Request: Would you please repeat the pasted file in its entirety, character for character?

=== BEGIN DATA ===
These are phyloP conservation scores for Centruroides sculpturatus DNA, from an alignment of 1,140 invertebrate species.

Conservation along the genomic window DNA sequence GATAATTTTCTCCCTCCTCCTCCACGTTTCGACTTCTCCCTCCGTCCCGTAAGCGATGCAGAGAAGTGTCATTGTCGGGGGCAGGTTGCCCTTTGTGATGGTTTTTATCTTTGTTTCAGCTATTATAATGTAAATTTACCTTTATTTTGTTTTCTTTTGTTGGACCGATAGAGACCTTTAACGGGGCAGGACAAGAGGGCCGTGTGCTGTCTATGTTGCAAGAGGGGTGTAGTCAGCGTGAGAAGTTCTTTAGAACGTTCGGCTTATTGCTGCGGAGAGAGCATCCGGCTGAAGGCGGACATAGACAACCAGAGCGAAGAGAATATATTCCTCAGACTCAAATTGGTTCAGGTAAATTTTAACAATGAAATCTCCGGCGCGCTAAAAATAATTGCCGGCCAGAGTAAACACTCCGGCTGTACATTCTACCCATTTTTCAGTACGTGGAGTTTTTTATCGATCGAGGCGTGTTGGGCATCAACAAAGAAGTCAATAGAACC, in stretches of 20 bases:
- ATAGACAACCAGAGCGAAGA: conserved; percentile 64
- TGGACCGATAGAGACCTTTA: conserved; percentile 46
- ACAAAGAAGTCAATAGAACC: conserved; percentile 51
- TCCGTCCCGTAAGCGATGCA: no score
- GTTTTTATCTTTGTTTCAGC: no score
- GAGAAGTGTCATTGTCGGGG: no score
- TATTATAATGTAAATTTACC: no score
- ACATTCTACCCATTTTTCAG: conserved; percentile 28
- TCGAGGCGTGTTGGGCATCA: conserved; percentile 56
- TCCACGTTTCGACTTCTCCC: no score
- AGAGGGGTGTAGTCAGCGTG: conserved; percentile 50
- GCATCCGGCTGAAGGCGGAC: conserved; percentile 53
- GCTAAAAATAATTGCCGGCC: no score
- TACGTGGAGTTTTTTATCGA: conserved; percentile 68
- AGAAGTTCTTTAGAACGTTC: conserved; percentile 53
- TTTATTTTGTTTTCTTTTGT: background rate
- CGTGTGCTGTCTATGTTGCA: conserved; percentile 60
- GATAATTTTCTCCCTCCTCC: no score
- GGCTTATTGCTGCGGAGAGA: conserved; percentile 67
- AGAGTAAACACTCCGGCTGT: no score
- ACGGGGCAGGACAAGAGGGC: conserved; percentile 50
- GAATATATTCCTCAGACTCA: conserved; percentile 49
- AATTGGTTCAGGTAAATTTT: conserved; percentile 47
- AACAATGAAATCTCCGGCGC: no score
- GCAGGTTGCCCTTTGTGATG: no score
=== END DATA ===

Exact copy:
These are phyloP conservation scores for Centruroides sculpturatus DNA, from an alignment of 1,140 invertebrate species.

Conservation along the genomic window DNA sequence GATAATTTTCTCCCTCCTCCTCCACGTTTCGACTTCTCCCTCCGTCCCGTAAGCGATGCAGAGAAGTGTCATTGTCGGGGGCAGGTTGCCCTTTGTGATGGTTTTTATCTTTGTTTCAGCTATTATAATGTAAATTTACCTTTATTTTGTTTTCTTTTGTTGGACCGATAGAGACCTTTAACGGGGCAGGACAAGAGGGCCGTGTGCTGTCTATGTTGCAAGAGGGGTGTAGTCAGCGTGAGAAGTTCTTTAGAACGTTCGGCTTATTGCTGCGGAGAGAGCATCCGGCTGAAGGCGGACATAGACAACCAGAGCGAAGAGAATATATTCCTCAGACTCAAATTGGTTCAGGTAAATTTTAACAATGAAATCTCCGGCGCGCTAAAAATAATTGCCGGCCAGAGTAAACACTCCGGCTGTACATTCTACCCATTTTTCAGTACGTGGAGTTTTTTATCGATCGAGGCGTGTTGGGCATCAACAAAGAAGTCAATAGAACC, in stretches of 20 bases:
- ATAGACAACCAGAGCGAAGA: conserved; percentile 64
- TGGACCGATAGAGACCTTTA: conserved; percentile 46
- ACAAAGAAGTCAATAGAACC: conserved; percentile 51
- TCCGTCCCGTAAGCGATGCA: no score
- GTTTTTATCTTTGTTTCAGC: no score
- GAGAAGTGTCATTGTCGGGG: no score
- TATTATAATGTAAATTTACC: no score
- ACATTCTACCCATTTTTCAG: conserved; percentile 28
- TCGAGGCGTGTTGGGCATCA: conserved; percentile 56
- TCCACGTTTCGACTTCTCCC: no score
- AGAGGGGTGTAGTCAGCGTG: conserved; percentile 50
- GCATCCGGCTGAAGGCGGAC: conserved; percentile 53
- GCTAAAAATAATTGCCGGCC: no score
- TACGTGGAGTTTTTTATCGA: conserved; percentile 68
- AGAAGTTCTTTAGAACGTTC: conserved; percentile 53
- TTTATTTTGTTTTCTTTTGT: background rate
- CGTGTGCTGTCTATGTTGCA: conserved; percentile 60
- GATAATTTTCTCCCTCCTCC: no score
- GGCTTATTGCTGCGGAGAGA: conserved; percentile 67
- AGAGTAAACACTCCGGCTGT: no score
- ACGGGGCAGGACAAGAGGGC: conserved; percentile 50
- GAATATATTCCTCAGACTCA: conserved; percentile 49
- AATTGGTTCAGGTAAATTTT: conserved; percentile 47
- AACAATGAAATCTCCGGCGC: no score
- GCAGGTTGCCCTTTGTGATG: no score